There is a disconnect between underlying business performance and share price performance in some stocks, says experienced fund manager and small caps expert Dean Fergie of Cyan Investment Management.


How have small caps fared in this reporting season?

I think we are coming off the back of one of the most volatile earning seasons.

You don’t usually see so much polarity – but this time around there were some fantastic results and some that just failed to bring it home.

In the market lately, there has been a lot of greed and a lot of fear. We have seen plenty of people make money and most are optimistic that it will continue but everyone is a bit on tenterhooks.

While there’s hope that the market will continue to do well, investors are keeping quite close to the exits.

What is making investors so skittish?

My view that it has been probably better than it should have been for a long time – and I don’t know that it can continue.

I think there seems to be a lot of businesses that look to be on extended valuations. Some recent tech plays have fallen out but many more are still on big growth multiples.

If they don’t clear the high bars that they have set, they will be punished by investors.

In the small end of the market there is a lot of volume around, but there is a lot of movement and I’m not sure whether it has quite yet found its home.

All the easy money has been made in 2017 and 2015 and I think it will be harder to do so this year.

How would you describe the sentiment in the market at the moment?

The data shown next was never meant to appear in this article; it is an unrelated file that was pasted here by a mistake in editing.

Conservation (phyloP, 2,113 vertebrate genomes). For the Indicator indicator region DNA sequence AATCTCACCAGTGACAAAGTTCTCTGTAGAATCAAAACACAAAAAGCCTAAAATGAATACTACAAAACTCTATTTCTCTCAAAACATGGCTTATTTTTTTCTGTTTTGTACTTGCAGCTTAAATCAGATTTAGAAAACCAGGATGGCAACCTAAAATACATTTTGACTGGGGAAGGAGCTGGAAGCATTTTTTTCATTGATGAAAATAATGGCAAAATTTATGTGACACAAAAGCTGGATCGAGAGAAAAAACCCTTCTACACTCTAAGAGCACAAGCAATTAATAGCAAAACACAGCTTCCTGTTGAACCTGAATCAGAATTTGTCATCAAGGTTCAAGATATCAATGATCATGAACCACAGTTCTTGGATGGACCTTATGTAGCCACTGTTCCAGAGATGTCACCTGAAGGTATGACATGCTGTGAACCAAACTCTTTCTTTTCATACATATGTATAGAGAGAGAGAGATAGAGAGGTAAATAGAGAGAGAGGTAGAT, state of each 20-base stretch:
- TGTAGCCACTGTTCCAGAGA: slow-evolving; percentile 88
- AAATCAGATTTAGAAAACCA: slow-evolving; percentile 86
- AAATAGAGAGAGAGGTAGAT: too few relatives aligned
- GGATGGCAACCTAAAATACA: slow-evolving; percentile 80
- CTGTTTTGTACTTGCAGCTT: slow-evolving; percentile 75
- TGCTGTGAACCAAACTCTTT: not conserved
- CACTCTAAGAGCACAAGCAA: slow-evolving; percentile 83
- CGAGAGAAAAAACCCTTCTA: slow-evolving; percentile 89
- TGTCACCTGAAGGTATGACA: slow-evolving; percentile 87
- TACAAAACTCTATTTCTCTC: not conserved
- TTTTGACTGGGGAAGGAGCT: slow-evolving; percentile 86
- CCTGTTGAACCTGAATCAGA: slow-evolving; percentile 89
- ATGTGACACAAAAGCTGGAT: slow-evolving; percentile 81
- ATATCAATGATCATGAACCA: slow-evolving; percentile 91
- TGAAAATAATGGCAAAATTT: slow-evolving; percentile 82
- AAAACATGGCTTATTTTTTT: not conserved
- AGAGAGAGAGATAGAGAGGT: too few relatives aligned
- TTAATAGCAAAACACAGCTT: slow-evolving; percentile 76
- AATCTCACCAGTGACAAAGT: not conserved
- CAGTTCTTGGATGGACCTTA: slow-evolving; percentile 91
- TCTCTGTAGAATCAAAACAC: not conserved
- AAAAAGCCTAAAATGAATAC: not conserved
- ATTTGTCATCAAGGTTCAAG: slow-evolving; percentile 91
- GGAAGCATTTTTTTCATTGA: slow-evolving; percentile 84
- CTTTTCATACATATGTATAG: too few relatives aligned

A lot of investors invest just because the share price goes up – it’s a virtuous circle but at a certain point in time, a year after these businesses list, there has to be a judgement day.

Whether it’s profits, revenues or just the money in the bank – often the answer comes during this period.

In my opinion, there is currently a disconnect between the underlying performance of the business and the performance of the shares.

Those businesses will recouple when results come out.

What has contributed to a surge in over-valued companies?

I see it much the same as the hype around bitcoin or cryptocurrencies.

That way of thinking has pervaded into the stock market because there are a lot of people making lots of money – but at the end of the day they don’t know what they are buying.

It’s the true sign of irrationality – certain amount of it around at present.

Online forums have further added to it, where crowds so easily work each other up.

But it really is just like a day out at the races – you’re never going to boast about your losses.

What should investors be looking out for in company reports?

Standard price to earnings is a benchmark valuation point – the average would be about 20x but if you look at a stock like Kogan (ASX:KGN) the ratio is now as much as 50-60 times.

Their results came against a lot of people’s expectations and I think perhaps the market has kind of overestimated their long term potential.

As a fund, we tend to look at things like cash flow and reviews but I think if someone came to me with just a new business that I didn’t know of, I would evaluate first their market cap, revenues and underlying profitability.

Then if you track the trajectory of those numbers you can make an assessment as to their worth.

That is where crypto is ridiculous – it is not tangible, completely fictional and makes no earnings.

What does the half ahead have in store for us?

For the next few months, everyone is going to start raising money, at this time of year we often see quite a bit of corporate activity.

Newsflow other than that should be quiet up until April/May as everyone has released full year results and given guidance – you won’t see more hard numbers come out until the 4C cashflows.


Dean Fergie is the Director and Portfolio Manager for Cyan Investment Management.

Dean has more than 25 years experience in the funds management industry covering all major asset classes. Over the past 15 years he has specialised in small cap industrial ASX listed companies. He holds formal qualifications including Master of Applied Finance and Bachelor of Engineering (Civil). Dean has lectured for the Securities Institute of Australia and is a Graduate of the Australian Institute of Company Directors.